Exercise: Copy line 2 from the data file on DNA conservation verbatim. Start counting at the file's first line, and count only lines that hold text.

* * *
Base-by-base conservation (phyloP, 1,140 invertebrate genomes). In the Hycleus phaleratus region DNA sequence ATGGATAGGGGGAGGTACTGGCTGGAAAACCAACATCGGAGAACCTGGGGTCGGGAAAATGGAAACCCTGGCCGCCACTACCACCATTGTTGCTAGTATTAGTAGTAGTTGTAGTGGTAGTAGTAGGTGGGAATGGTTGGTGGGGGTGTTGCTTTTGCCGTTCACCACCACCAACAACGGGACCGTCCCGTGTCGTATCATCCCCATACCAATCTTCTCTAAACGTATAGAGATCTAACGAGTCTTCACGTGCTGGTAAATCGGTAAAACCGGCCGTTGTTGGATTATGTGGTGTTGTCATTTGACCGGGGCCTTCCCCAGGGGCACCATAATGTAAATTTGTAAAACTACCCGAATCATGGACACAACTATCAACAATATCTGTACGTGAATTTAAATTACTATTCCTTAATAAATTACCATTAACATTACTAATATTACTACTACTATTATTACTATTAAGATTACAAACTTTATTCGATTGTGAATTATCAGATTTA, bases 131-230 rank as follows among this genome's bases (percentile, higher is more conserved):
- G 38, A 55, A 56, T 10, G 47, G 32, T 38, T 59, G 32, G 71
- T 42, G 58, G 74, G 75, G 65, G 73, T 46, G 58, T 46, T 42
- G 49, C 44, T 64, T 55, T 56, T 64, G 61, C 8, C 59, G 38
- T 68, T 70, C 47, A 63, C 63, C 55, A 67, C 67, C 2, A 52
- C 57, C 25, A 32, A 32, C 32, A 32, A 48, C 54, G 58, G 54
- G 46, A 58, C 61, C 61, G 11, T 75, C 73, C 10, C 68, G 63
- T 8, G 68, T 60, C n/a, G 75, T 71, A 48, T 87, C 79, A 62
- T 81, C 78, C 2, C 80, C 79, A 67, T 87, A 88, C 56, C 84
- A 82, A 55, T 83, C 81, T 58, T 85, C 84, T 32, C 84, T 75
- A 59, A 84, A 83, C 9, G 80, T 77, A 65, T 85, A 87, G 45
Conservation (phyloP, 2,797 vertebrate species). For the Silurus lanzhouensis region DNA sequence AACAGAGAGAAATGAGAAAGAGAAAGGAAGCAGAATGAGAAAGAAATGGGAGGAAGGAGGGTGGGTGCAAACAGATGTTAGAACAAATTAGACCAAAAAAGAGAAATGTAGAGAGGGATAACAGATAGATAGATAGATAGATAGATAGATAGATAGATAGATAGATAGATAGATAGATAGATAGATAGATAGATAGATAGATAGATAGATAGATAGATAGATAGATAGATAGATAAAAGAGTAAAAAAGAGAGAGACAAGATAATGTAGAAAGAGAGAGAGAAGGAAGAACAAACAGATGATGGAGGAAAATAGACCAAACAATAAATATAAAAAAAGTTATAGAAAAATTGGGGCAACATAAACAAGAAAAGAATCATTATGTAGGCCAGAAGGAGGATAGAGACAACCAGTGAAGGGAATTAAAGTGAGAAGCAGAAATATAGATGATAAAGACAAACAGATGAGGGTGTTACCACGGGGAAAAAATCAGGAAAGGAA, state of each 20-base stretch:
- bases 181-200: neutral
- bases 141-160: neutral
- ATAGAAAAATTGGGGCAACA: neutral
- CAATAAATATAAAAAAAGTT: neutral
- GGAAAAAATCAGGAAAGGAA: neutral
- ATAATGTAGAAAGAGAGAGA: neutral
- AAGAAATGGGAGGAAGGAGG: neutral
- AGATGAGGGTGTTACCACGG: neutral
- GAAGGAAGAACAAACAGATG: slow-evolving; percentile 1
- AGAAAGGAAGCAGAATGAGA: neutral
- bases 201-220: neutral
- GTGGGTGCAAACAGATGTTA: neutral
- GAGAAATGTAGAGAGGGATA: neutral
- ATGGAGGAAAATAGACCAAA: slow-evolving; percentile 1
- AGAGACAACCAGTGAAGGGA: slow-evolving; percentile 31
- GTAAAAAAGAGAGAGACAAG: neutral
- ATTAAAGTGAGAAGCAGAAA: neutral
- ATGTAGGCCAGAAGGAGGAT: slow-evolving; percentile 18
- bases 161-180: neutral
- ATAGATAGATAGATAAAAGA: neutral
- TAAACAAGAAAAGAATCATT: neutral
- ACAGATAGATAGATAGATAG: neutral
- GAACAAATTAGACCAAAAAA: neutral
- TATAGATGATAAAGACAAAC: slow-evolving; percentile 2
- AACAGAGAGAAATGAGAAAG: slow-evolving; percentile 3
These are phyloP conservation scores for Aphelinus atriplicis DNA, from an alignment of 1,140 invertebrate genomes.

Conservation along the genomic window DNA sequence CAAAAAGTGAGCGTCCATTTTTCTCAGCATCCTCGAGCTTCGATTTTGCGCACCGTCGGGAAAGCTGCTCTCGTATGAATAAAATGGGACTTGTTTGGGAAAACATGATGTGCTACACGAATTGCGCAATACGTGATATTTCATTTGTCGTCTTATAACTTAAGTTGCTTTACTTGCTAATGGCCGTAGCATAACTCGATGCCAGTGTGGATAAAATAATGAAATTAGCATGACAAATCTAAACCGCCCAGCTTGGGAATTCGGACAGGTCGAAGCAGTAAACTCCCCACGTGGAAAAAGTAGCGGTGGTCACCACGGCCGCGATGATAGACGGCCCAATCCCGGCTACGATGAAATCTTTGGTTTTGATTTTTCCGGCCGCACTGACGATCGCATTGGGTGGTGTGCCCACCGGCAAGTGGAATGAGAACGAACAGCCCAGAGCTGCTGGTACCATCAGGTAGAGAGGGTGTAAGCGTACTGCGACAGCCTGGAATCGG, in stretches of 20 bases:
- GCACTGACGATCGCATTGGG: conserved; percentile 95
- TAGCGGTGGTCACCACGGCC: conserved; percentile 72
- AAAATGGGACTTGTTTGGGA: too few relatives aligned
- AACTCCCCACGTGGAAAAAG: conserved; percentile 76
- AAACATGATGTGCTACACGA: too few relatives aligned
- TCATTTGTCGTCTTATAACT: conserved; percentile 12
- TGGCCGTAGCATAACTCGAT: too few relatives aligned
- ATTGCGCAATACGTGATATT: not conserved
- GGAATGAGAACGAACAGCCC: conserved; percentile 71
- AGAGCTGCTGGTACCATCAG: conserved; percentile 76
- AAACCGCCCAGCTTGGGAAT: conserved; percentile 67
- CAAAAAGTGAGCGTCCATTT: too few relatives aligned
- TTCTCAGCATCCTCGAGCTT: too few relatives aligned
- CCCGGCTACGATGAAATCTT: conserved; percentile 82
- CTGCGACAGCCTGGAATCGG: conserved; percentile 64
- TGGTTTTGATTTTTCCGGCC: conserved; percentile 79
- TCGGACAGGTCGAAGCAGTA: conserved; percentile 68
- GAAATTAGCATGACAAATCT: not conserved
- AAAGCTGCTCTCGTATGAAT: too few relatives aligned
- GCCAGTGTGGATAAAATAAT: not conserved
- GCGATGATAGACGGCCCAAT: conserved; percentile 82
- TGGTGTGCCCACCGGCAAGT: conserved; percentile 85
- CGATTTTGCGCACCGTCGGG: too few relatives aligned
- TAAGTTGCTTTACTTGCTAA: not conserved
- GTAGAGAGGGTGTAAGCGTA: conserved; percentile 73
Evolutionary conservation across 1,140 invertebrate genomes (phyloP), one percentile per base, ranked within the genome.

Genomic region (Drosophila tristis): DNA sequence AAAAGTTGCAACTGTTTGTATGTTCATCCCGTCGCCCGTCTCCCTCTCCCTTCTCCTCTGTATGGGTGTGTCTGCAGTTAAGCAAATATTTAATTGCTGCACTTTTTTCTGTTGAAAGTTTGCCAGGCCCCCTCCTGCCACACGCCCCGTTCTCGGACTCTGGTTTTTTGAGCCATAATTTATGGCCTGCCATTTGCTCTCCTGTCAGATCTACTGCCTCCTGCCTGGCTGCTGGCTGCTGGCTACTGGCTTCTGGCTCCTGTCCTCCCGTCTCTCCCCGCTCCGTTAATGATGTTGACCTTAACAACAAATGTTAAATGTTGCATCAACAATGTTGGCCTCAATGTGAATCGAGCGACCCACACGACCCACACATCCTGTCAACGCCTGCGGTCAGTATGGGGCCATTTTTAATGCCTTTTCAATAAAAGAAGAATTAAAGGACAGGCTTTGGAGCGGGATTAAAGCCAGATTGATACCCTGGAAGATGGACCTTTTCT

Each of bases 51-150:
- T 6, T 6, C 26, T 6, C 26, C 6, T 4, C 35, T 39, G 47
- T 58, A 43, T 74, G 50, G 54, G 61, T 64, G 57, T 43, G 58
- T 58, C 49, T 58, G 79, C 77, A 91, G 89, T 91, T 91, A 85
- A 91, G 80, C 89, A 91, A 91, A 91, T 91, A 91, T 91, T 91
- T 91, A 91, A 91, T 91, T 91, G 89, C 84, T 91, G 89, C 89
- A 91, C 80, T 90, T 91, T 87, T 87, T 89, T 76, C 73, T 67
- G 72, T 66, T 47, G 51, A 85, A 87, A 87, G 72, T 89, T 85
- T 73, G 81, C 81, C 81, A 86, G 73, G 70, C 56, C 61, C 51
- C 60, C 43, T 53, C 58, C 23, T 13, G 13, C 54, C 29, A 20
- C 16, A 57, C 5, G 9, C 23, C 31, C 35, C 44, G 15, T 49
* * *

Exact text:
- G 38, A 55, A 56, T 10, G 47, G 32, T 38, T 59, G 32, G 71